Merry Christmas! Please Don't Be Offended
I love this time of year.
The smell of fir trees and festive decorations, the street carolers and bell ringers, the shopping for presents and planning for family gatherings, everyone is in a good mood—well, most of the time—and people just seem to be a little friendlier. It also brings back memories of hearing those two special words spoken as both a greeting and a farewell— “Merry Christmas!”
This may sound strange coming from someone who never had a Christmas tree, never went to midnight mass, and never strung up Christmas lights outside of the family home. Instead, my family went to the movies and dined out for Chinese food on December 25th. That’s right, I grew up in a Jewish household yet I still miss hearing those words which are, as many Christians say, “the reason for the season.”
Why doesn’t everyone say “Merry Christmas” anymore?
On a daily basis, our kids are exposed to plenty of nudity, violence, overt sexuality and obscene language—and that’s just on billboards and buses on their way to school. Video games and TV take care of the rest. So, how can those two words be any more damaging than that?!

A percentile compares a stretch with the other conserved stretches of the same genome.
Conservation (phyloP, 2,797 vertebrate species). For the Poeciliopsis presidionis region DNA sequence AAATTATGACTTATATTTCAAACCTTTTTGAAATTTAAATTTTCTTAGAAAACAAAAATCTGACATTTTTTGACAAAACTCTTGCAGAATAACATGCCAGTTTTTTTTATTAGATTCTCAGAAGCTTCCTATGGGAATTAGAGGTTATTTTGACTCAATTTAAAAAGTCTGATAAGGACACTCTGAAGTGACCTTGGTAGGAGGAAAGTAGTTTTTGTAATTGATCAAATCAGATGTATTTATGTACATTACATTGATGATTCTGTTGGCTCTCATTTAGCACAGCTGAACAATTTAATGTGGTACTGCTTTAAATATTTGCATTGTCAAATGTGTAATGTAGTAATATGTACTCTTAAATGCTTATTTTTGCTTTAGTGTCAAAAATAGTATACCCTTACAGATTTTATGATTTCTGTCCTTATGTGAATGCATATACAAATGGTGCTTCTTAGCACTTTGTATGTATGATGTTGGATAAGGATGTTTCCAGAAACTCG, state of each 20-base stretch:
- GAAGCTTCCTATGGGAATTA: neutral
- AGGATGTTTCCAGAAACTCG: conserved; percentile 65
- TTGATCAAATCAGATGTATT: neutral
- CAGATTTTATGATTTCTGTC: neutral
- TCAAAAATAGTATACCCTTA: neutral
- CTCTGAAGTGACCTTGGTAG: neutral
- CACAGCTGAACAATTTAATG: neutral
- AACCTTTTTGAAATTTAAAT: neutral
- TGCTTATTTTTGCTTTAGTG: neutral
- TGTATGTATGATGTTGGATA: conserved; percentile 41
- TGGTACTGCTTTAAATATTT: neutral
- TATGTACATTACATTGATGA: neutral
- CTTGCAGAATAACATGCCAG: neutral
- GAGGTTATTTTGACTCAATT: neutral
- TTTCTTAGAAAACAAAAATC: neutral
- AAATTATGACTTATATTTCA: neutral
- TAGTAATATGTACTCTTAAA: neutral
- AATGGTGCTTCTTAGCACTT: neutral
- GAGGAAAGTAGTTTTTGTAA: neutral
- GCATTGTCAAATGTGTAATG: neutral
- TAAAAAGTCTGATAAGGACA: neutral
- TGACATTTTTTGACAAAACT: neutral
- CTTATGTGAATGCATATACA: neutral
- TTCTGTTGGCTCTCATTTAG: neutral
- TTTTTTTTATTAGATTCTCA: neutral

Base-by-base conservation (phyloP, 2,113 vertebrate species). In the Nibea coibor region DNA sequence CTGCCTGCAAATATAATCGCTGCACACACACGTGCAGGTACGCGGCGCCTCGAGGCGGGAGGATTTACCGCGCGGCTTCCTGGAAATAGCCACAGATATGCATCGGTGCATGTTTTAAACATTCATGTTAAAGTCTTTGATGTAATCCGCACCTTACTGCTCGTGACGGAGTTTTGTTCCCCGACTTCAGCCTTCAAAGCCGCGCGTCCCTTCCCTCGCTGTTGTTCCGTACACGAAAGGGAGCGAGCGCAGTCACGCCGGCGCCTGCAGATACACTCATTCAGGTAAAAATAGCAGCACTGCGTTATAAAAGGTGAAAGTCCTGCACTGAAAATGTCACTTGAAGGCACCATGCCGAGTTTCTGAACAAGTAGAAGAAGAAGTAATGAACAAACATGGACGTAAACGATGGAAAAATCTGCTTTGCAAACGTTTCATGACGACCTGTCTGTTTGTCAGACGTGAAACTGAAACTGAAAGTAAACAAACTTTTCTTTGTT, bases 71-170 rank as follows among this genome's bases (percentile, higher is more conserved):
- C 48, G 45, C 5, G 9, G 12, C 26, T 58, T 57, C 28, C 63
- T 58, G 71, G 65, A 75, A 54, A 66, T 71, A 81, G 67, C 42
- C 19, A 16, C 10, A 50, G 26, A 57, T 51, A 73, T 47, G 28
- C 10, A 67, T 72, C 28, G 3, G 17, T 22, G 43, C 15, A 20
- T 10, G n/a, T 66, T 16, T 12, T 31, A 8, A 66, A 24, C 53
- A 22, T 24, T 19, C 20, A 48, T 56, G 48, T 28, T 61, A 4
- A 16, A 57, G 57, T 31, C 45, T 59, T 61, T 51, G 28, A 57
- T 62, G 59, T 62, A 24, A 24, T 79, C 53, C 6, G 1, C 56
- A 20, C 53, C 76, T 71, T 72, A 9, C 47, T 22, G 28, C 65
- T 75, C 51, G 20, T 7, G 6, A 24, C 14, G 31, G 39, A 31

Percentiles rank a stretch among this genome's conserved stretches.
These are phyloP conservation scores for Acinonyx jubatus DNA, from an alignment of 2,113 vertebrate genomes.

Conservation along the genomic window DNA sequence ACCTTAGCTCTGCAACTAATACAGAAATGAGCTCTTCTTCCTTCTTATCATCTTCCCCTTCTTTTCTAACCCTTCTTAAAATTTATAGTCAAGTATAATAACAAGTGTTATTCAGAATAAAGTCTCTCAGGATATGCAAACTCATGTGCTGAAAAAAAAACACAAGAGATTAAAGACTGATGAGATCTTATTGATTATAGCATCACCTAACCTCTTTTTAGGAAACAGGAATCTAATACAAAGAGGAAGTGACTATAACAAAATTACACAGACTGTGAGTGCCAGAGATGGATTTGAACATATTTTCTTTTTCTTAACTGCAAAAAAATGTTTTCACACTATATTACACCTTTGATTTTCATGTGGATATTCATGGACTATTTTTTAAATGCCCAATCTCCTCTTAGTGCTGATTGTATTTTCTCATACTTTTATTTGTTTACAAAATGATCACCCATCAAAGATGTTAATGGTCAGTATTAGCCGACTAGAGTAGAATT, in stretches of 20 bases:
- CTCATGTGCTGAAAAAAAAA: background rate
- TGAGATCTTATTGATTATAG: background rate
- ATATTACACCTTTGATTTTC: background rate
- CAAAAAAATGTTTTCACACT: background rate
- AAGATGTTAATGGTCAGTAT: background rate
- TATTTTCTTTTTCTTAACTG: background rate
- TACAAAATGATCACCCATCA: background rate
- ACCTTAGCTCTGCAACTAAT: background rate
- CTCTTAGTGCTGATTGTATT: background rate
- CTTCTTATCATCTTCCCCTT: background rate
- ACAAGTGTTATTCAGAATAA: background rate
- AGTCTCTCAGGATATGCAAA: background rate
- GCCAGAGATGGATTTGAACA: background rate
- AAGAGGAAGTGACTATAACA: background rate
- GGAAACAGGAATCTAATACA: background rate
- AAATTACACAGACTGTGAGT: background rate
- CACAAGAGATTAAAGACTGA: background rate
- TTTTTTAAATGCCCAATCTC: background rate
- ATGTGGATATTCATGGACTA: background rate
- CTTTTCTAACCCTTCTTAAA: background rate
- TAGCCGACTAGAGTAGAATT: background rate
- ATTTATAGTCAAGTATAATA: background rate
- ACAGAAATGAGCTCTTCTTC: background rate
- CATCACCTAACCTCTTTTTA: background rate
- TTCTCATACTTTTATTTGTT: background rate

Last night, I went with my husband to pick up something at Costco. As we completed our purchase at the register, the saleswoman thanked my husband and said, “Happy Holidays” to which he promptly replied “Merry Christmas.” The woman stopped in her tracks, looked up and smiled warmly, and with an evident sigh of relief responded: “Merry Christmas to you!” It was clear to both of us that she was happy to get the queue, but was she afraid to say it first? Was she actually fearful she’d lose her job if she said “Merry Christmas”? Could it be company policy designed to “not offend anyone”—as if anyone should be offended?
The incident made me reflect upon the state of our nation today and the fact that too many people walk around on eggshells, always in fear of saying the ‘wrong thing’ lest someone get upset and maybe sue them. Our economy is in shambles, people are out of work, public education is failing, and the people are being divided--and we should embrace every opportunity that brings us together as a country. E pluribus unum still has meaning.
So, next time you walk past the colorful storefronts with decorations and wreaths and want to greet someone on the street, don’t be shy. It still comes down to celebrating one holiday, and that’s Christmas. Of course, people celebrate differently and believe in different religions, which is great. But this festive time of year belongs primarily to one holiday that some of us are becoming increasingly reluctant to acknowledge. It’s the reason Christmas Day is a national holiday—which, by the way, is also a word that might offend someone if they consider its origin. Get over it.
I don’t think we should pretend otherwise, and I’m determined to say “Merry Christmas” as many times as possible this year.